by Alec Ash
Financial Review - May 22 2018
In 1902, Liang Qichao, a reformist intellectual of the late Qing dynasty, wrote a futuristic story called A Chronicle of the Future of New China. In the unfinished manuscript, he depicts Shanghai hosting the World Fair in 1962 ("Confucius year 2513"), on the 50th anniversary of a successful reform movement.
By then, he imagines, China has developed a multi-party system and dominates a peaceful new world order in which Westerners study Chinese to improve their job prospects. This vision of a modern, technologically triumphant China would prove prescient – except for the multi-party system and peaceful world order – in 2010, when the Shanghai World Expo impressed visitors with its slick graphics, high-tech gadgets and other emblems of modernisation. Liang's optimism for China's rejuvenation was vindicated, only 50 years later than he thought.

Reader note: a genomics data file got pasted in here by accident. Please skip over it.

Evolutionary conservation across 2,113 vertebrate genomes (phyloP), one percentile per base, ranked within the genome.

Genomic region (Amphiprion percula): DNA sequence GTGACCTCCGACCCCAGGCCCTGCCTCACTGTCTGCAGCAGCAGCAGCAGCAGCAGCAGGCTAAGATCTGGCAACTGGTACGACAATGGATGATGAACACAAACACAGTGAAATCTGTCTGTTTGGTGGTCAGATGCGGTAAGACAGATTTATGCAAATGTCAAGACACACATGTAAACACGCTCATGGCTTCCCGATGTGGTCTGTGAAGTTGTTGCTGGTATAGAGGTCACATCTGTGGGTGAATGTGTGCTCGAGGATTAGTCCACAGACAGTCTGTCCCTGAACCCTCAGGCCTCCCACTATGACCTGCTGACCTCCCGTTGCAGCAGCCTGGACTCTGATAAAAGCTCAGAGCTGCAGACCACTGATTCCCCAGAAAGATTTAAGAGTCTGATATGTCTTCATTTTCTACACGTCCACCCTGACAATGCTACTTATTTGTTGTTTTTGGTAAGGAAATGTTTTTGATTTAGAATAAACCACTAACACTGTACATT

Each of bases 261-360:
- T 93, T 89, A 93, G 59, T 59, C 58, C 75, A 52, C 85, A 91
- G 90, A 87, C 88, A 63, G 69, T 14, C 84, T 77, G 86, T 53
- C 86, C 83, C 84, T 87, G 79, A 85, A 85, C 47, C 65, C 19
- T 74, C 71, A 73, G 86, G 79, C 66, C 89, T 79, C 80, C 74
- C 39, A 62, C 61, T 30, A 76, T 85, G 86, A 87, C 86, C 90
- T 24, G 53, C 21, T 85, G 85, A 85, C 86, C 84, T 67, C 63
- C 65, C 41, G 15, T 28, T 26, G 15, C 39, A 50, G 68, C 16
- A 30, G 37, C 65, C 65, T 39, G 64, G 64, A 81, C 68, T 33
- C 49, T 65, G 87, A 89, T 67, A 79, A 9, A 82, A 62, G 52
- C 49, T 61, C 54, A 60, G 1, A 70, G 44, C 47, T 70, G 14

Liang's intention was not to predict the future, however, but to change the present. The message, if it reached those in power, fell on deaf ears, and the Qing court continued to reject Western science and democracy.